Surveys & Legal Requirements

BS EN81 - 80: Lift upgrades for existing lifts.

Like technology elsewhere, Lifts and Lift standards have developed over the years and new safety features have become the norm. In recognition of the fact that lift our grades are required for improved safety, BS EN 81-80:2003 provides an audit framework for lift modernisation. It should not be assumed that the equipment installed on existing lift installations comply with current regulations and/or standards - particularly where the lift equipment is over 10 years of age.

Modern lifts have:

  1. More guidance around make it a little accessible for passenger, including those with disability (covered with BS EN 81-82:2013 - Existing lifts)
  2. Greater landing level - accuracy thereby reducing tripping hazards
  3. Are fitted with additional lift safety features (e.g. safety gear to stop uncontrolled movement or safety devices to detect obstructions);

Furthermore, to ensure that the passengers who may become trapped in the lift, the law since 1999, has required new lifts to be fitted with a two-way communication device (BS EN 81-28:2003 - remote alarm on passenger and goods passenger lifts).

Simply put, today's lift standards have been put in place to make the lift safer for both users and those maintaining and examining the lift. Everyone of these provisions is equally valid for older lifts.

In recognition that lift upgrades are required for improved safety, BS EN 81-80:2003 (Safety rules for the construction and installation of Lifts - Existing lifts - Rules for the improvement of the safety of existing passenger and goods Passenger lifts) was introduced in 2003. With BS EN 81-82:2013 (Rules for improvement of the accessibility of existing lifts for persons including persons with disability) and BS EN 81-28:2018 (Remote alarm on passenger and good passenger lifts).

What is BS EN 81-80?

BS EN 81-80 is part of the European standard EN 81 (which covers the upgrading of existing lifts to ensure they are safe to use by all members of the public and those who work on them). This safety standard aims to match the safety levels of existing lifts, with that of brand new lifts, providing a guide to the risk assessment of a lift and subsequent recommendations for how to achieve any improved safety.

The risk assessment is undertaken through a lift survey from a specialist building services consultant or Lift contractor, such as Dorset Lifts. The risk assessment helps to identify 74 hazardous situations that could be present on an existing lift. The standard enables each lift to be audited according to the frequency and severity of any single risk, ranging from a high to a low risk.

This audit helps to prioritise any lift modernisation work required and also gives an indication of when the work is likely to be required, demonstrating a reasonable approach has been made to manage the risk. It also enables lift owners to plan their budgetary provision for the safety improvements identified.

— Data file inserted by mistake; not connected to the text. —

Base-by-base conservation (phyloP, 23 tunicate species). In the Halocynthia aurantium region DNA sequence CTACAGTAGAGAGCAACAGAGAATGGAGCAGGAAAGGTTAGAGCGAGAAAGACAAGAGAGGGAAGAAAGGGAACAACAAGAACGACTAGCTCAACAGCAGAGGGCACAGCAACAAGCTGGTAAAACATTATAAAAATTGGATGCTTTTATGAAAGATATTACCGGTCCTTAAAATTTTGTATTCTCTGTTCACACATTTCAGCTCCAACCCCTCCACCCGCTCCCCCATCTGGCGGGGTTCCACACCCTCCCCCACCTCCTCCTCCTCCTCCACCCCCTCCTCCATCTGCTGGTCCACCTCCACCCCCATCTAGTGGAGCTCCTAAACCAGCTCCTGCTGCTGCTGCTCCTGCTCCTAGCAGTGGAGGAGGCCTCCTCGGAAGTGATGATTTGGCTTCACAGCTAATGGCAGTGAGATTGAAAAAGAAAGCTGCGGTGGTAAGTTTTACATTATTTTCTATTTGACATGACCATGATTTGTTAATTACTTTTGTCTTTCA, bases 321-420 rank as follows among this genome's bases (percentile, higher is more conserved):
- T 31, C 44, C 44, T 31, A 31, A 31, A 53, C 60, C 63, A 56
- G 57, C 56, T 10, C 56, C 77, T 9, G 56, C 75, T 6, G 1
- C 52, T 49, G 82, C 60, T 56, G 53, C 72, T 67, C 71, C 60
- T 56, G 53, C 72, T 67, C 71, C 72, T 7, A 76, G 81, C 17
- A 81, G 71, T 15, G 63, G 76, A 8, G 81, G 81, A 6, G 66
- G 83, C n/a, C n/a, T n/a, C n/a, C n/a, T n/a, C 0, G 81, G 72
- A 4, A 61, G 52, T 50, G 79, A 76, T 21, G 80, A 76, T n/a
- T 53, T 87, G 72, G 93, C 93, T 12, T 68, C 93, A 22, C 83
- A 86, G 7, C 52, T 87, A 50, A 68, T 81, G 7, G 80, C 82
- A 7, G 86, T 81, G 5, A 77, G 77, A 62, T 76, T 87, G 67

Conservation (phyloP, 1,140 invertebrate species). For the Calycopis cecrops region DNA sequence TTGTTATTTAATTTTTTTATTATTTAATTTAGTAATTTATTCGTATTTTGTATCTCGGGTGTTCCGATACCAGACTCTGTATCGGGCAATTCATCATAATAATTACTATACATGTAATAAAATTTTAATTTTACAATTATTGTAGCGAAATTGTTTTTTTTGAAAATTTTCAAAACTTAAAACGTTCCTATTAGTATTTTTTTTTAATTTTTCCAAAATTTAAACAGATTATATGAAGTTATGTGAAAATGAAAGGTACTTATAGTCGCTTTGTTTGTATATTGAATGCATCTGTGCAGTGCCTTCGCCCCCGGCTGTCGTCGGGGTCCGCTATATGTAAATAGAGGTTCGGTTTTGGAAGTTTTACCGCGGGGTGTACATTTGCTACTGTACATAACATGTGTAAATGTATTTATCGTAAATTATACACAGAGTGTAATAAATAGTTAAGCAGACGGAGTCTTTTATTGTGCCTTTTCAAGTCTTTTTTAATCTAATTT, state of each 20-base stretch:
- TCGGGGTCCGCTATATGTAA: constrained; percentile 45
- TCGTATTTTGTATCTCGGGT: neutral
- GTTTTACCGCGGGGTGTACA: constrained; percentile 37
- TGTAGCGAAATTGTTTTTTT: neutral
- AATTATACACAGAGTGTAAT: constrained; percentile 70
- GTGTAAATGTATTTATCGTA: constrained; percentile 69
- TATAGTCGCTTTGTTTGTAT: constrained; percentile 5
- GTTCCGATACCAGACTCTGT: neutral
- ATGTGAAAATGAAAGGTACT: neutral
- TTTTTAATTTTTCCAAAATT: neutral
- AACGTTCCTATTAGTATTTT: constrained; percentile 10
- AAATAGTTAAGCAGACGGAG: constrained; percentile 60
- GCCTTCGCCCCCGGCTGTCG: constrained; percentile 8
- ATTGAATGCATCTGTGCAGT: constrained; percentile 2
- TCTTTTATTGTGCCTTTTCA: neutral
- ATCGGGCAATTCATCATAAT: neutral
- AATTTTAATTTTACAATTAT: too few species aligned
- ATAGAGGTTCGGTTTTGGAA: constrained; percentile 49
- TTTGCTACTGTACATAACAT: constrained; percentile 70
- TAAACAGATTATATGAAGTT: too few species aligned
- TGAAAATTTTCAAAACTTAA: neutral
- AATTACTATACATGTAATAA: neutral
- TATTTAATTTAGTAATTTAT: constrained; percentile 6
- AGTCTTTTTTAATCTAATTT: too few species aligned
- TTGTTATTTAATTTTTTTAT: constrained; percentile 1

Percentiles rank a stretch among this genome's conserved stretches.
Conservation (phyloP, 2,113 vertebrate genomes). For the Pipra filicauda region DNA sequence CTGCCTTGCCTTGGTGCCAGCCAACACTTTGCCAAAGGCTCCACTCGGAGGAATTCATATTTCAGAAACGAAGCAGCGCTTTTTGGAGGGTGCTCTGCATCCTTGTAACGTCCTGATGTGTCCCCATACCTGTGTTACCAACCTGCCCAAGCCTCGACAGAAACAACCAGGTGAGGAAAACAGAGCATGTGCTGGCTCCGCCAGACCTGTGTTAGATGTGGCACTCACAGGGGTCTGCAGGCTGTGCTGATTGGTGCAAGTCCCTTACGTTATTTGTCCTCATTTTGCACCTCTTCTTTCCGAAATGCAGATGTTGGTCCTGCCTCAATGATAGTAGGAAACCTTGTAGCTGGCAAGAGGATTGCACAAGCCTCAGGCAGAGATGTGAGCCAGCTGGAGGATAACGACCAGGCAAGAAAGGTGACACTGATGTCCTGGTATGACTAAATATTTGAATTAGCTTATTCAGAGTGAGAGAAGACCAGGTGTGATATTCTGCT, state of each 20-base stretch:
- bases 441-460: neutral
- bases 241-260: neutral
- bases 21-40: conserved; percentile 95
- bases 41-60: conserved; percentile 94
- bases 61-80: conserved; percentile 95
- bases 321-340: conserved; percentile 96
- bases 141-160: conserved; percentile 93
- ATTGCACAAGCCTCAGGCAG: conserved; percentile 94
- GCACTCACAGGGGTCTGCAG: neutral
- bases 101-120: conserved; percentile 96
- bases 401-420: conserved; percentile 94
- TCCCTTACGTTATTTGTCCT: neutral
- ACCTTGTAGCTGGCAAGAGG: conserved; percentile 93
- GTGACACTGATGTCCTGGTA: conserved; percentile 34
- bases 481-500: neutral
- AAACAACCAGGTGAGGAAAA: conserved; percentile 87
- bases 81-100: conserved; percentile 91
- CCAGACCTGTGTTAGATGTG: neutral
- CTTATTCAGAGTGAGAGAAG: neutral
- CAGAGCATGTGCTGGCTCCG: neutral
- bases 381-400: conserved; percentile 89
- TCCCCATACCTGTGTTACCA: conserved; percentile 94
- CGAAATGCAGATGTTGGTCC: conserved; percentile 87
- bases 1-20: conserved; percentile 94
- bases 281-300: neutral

What are some of the adjustments that are likely to be required for the lift?

Adjustments, to improve safety for passengers and engineers may include:

  1. Improving floor levelling at each landing
  2. Installing a 24-hour two-way communication device
  3. Installing a safety device to remove risk to passengers of being struck by closing doors
  4. Installing an apron to the car sill
  5. Insurance space is available for a lift service engineer to safely work at the top and bottom of your lift shaft
  6. Upgrading or installing permanent effective shaft lighting that illuminates the area for a lift engineer to work in
  7. Ensuring safe means of access is available to the machine room/cabinet
  8. Installing a balustrade on the car roof
  9. Insuring the main electric switch for the lift can be locked-off

Once identified, do I need to modernise my Lift to meet the requirements fully?

Yes, you will need to make reasonable adjustments to your existing lift i.e. we are practical and you are able to do so, in order to meet current standards and regulations. As a lift owner, it is your responsibility to ensure significant hazards (such as those details in BS EN81-80 standard) are addressed.

Conforming to this standard helps lift owners meet the requirements requirements/responsibilities under the Provision and Use of Work Equipment Regulations 1998 (PUWER) and Lifting Operations and Lifting Equipment 1998 (LOLER) which are legal requirements.


It is impossible to predict costs that might arise out of implementing future legislative changes which are not always required to have immediate effect. In order therefore to budget for possible expenditure, it is clearly important that the building maintenance manager is aware of prospective changes at the earliest possible time. It is clearly desirable to take this into account when looking at long-term budgeting and servicing arrangements.

We endeavour to keep our customers equipment up-to-date using all latest technologies and meeting all current standards, without the need for total replacement. Please do not hesitate to contact us for more guidance.

How can we help?

As a reputable Lift service provider, Dorset Lifts can not only provide you with the help and support you need to allow to meet these standards in the quickest and easiest way possible, but we can also carry out any refurbishment, replacement or modernisation that an existing lift may require. Please contact us for further details or to arrange a site survey to be undertaken.

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